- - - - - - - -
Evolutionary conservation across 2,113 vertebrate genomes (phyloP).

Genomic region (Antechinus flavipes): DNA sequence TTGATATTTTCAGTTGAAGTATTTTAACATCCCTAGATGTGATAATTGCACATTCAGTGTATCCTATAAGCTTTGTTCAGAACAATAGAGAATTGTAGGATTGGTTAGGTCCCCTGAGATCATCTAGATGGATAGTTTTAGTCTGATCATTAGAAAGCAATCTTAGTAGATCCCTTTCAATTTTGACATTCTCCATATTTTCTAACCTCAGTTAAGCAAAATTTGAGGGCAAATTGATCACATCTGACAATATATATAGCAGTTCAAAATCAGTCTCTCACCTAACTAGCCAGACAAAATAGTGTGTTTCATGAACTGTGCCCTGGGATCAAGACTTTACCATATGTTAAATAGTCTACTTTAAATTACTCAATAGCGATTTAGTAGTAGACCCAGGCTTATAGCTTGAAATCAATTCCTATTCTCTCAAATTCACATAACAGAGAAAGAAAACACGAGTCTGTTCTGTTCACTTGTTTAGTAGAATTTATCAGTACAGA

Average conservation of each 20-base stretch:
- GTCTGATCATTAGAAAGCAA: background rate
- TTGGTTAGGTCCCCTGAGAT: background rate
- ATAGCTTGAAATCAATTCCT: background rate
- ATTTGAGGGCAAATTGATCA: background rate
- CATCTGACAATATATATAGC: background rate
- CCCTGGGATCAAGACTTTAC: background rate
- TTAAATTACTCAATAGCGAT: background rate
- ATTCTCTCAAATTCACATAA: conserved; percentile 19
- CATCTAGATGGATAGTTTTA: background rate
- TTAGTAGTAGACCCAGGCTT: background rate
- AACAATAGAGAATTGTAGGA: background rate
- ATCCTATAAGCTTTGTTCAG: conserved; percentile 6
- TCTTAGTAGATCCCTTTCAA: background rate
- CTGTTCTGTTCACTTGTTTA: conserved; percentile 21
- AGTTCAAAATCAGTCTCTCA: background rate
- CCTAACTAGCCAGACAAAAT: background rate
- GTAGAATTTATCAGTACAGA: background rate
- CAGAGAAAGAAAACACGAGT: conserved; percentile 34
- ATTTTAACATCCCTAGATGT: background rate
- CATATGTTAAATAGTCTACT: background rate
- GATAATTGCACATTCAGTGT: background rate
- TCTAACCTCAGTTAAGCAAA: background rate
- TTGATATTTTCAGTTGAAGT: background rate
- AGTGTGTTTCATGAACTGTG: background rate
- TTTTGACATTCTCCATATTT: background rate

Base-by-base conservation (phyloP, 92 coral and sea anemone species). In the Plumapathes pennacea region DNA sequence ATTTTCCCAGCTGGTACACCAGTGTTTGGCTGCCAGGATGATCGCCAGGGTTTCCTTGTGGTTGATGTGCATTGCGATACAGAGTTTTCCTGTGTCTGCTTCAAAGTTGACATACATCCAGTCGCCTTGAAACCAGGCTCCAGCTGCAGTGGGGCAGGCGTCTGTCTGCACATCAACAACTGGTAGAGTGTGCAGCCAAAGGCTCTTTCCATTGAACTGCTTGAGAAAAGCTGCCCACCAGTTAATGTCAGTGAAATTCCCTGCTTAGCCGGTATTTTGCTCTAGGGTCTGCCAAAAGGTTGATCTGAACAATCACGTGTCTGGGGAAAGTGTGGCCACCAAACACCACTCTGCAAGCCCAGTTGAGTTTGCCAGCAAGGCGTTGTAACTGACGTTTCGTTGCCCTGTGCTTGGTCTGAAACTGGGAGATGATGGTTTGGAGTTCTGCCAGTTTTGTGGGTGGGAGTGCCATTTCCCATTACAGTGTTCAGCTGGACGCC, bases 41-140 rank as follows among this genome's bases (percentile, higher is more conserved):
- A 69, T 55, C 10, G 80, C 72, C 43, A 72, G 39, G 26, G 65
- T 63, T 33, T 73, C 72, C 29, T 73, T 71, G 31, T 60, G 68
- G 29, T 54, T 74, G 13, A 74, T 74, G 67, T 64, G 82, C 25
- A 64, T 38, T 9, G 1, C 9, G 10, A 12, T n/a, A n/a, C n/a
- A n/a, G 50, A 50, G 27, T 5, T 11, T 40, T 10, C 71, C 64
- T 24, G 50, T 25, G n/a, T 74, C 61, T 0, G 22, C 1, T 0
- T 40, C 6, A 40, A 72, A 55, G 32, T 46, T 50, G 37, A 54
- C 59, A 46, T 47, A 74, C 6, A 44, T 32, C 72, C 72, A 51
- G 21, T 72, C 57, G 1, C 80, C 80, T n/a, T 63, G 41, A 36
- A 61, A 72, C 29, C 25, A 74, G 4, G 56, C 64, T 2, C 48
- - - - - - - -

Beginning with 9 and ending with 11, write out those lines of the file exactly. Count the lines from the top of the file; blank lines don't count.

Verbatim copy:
- CCCTGGGATCAAGACTTTAC: background rate
- TTAAATTACTCAATAGCGAT: background rate
- ATTCTCTCAAATTCACATAA: conserved; percentile 19